I pounced upon this free book (13 pages) by Jeff Utecht as soon as I saw the title, 'Blogs as Web-Based Portfolios' for two reasons. Firstly, because I found Jeff's easy to read style to be quite fascinating (I have referred to this in my previous post) . However, unfortunately, my second reason for it grabbing my attention was that the title was like a red rag to a bull - and thus for this post!
For several years now, and almost every day, I have been reading the various blogs, wikis and e-Portfolios of undergraduates, trainee teachers and students. Repeatedly I have found myself asking questions about how much guidance the students have had relating to e-Portfolios and what sort of challenges teachers or lecturers have been presenting to their students. Even the most articulate of students I find referring to a blog as their e-Portfolio.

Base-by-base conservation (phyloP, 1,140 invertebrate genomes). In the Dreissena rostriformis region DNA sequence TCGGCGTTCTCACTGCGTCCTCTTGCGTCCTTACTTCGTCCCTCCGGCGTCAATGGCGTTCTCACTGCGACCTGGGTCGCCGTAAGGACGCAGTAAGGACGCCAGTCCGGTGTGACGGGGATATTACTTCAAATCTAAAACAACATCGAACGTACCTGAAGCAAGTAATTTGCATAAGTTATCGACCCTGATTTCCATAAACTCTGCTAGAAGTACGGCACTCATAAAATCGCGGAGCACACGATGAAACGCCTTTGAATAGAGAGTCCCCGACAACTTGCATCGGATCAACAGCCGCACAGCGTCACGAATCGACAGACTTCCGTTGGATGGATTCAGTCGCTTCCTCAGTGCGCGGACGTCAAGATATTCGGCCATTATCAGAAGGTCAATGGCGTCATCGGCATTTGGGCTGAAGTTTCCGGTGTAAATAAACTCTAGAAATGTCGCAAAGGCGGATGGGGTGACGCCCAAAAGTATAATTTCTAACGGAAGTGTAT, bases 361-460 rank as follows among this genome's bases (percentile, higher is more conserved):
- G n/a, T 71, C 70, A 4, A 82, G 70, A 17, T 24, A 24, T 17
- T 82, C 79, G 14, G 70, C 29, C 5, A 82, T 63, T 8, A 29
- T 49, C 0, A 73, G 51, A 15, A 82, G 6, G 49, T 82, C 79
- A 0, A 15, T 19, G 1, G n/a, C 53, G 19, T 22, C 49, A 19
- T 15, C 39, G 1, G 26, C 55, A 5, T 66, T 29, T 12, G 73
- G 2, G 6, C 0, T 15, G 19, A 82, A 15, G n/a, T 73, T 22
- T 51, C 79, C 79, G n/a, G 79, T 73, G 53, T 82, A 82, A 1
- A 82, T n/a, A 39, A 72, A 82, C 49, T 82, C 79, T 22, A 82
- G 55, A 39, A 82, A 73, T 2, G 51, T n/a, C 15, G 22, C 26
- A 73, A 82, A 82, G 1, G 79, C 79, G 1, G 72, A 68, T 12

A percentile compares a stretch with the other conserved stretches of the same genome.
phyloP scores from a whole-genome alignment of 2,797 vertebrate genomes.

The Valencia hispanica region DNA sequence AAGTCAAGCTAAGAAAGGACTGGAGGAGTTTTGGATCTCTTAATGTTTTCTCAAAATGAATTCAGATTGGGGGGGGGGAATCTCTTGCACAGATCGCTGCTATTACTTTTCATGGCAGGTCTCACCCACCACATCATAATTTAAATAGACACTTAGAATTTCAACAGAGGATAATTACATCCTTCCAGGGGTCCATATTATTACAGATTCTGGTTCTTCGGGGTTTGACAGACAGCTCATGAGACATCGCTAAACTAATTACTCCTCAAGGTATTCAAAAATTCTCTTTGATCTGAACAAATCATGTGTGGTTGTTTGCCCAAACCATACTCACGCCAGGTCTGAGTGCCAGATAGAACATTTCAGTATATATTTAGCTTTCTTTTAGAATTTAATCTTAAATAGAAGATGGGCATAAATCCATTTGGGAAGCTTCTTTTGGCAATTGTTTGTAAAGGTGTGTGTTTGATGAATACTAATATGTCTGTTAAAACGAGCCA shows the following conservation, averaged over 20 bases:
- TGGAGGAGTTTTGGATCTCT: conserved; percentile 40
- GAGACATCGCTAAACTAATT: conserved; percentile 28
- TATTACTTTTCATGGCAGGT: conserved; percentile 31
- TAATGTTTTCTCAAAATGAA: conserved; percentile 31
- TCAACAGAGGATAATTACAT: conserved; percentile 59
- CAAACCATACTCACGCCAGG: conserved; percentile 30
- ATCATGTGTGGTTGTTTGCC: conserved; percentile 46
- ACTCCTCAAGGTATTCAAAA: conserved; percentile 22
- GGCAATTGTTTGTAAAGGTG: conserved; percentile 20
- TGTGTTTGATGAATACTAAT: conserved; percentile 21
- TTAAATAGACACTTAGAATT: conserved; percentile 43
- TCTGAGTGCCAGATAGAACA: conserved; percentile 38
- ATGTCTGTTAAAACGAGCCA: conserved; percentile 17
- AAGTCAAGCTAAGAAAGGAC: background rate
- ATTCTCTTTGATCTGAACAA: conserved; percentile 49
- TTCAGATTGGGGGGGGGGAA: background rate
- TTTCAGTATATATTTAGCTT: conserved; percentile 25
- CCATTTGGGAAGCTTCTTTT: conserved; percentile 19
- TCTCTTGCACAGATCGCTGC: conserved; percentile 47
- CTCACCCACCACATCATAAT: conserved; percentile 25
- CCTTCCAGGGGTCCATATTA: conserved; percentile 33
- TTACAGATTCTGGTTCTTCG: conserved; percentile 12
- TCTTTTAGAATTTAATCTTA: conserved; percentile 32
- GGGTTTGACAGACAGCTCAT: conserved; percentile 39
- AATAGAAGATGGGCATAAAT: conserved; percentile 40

Despite my interest in 'all things technical' I still think as a teacher and a leader of staff. To this end I would argue against the many who think that a blog or a wiki is a suitable tool for presenting an e-Portfolio. Quite simply, a good e-Portfolio is so much more. Yes, it can include blogging tools or wikis, it can include links to a whole range of Web2.0 tools, but, as Nick Rate points out (slide 15), these are all contained within the e-Portfolio. I just do not see a tool like Wordpress meeting the vast range of pedagogical activities one would expect within an e-Portfolio.
As I have repeatedly said, if the e-Portfolio is to be fully portable, learner owned and lifelong it must be hosted externally to any institution and yet, at the same time afford the security and reliability that schools require and without adding an additional workload for staff.